Rho: 'The hurdles are high when you have a drug that the world doesn’t need'
Today, it’s more difficult to develop a new medication that meets an unmet need, as products are more effective and safer than in the past, explained Jack Modell, MD, vice president and senior medical officer, Rho.
“It gets difficult with drug development because there are still a lot of unmet needs, a lot of opportunities, but they are harder to find, and the hurdles are higher because we’ve got better medications,” said Modell. “Therefore, the trials tend to be longer, larger, more expensive, and the regulatory hurdles even higher as well.”
The industry also struggles with clinical trial recruitment and ‘not getting the right patients,’ he said, noting the presence of ‘professional patients,’ among other challenges.
As one way to address this, Modell suggested the use of computerized assessments, such as interactive voice response. “For some things, computers are better than people,” he said during a discussion with Outsourcing-Pharma and colleague, Matt Healy, Rho vice president of clinical operations, at the company’s headquarters in Durham, NC.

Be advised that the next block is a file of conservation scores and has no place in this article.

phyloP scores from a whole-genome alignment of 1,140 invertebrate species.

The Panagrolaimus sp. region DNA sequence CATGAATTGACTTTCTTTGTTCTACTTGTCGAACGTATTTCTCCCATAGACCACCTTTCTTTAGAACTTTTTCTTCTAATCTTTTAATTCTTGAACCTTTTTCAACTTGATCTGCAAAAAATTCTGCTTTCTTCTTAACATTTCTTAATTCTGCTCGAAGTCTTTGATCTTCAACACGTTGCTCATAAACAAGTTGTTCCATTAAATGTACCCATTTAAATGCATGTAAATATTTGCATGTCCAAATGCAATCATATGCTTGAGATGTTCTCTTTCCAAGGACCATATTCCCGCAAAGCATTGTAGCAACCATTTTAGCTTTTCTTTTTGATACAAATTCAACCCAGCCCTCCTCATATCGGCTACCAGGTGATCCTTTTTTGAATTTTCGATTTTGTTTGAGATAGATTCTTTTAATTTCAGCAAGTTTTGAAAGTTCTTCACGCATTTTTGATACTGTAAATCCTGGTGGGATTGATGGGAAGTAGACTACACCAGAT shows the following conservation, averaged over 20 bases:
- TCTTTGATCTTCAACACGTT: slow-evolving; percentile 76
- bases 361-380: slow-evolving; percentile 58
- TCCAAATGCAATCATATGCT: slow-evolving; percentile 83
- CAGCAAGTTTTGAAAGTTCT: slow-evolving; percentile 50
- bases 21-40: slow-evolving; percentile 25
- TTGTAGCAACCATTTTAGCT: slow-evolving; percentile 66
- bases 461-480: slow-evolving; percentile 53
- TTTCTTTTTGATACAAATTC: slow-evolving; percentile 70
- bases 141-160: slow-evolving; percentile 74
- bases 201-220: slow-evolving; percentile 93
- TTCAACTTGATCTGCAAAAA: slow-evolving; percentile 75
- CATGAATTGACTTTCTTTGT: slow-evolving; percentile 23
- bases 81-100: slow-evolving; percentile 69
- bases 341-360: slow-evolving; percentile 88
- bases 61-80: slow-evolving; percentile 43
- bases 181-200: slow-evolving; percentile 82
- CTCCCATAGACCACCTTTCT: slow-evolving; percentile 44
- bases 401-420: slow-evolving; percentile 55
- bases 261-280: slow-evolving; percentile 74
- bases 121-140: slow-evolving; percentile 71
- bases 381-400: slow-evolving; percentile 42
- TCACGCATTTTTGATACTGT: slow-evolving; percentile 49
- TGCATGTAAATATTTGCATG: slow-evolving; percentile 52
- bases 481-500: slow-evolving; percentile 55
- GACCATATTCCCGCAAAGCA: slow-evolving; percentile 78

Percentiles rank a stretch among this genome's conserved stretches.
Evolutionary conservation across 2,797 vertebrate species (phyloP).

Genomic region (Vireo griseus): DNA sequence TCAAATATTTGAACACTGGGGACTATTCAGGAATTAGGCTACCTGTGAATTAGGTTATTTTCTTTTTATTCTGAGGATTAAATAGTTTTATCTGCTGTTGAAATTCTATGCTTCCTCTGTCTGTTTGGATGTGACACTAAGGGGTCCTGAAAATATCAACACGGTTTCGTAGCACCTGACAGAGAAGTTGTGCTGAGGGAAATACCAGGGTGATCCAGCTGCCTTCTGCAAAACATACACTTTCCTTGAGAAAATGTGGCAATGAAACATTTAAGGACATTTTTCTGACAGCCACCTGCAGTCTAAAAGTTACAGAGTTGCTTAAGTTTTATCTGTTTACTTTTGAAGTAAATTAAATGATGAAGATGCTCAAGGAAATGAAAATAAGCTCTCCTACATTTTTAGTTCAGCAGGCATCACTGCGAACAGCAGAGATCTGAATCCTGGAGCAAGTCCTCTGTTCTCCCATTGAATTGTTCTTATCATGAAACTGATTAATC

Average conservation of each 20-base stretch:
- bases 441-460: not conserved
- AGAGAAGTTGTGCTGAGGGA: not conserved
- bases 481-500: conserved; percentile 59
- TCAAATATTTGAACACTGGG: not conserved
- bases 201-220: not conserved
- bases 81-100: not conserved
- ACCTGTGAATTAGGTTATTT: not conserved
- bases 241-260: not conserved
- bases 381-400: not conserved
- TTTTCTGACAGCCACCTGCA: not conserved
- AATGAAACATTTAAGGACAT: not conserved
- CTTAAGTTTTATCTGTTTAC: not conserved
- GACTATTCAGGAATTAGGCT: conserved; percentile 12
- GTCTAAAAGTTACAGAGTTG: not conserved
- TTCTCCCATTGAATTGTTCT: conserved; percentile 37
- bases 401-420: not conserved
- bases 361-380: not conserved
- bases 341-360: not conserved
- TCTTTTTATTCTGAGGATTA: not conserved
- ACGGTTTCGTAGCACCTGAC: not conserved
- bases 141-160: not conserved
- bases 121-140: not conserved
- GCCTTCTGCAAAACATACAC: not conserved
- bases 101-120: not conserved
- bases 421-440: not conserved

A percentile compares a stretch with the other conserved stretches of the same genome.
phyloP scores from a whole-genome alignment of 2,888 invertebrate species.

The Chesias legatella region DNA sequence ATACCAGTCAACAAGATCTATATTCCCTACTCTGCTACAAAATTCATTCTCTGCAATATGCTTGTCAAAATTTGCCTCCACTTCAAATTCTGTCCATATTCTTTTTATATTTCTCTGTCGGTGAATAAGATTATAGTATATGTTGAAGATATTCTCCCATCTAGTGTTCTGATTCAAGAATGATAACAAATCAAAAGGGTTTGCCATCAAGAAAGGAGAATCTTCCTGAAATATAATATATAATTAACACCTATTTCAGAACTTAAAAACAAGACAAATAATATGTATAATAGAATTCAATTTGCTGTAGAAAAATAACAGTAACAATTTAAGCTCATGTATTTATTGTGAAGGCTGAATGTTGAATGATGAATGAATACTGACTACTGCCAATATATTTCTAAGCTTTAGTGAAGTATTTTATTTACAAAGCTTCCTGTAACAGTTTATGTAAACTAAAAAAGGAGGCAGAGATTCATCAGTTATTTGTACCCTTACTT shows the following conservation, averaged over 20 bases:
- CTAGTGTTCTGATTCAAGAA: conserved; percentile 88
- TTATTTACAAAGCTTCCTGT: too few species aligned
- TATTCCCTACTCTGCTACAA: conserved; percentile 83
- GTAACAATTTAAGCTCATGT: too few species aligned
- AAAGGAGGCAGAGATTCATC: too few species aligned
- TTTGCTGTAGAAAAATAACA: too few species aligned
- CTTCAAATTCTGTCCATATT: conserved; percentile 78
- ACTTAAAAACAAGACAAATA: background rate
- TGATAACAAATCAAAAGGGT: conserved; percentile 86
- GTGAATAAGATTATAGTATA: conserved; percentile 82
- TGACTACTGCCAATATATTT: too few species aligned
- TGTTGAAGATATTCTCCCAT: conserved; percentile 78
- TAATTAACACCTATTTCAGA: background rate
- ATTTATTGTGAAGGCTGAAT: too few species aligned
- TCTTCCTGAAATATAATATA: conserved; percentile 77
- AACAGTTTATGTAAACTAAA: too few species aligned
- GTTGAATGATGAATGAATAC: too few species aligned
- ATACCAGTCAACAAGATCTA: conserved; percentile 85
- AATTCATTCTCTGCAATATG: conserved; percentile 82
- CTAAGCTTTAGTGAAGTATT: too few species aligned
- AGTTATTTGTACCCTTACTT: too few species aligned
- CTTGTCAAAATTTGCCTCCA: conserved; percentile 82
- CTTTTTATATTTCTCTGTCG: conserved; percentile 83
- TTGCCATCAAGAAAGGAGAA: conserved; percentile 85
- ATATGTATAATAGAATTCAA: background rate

“We’re at a point in time now where things are progressing faster than they ever have before,” said Healy, who cited the advent of technology and changes in guidances as key to this acceleration.
“The hurdles are high when you have a drug that the world doesn’t need,” added Modell. “But when you have a drug that the world needs and is waiting for … FDA and everybody else will do what they can to help get that drug approved.”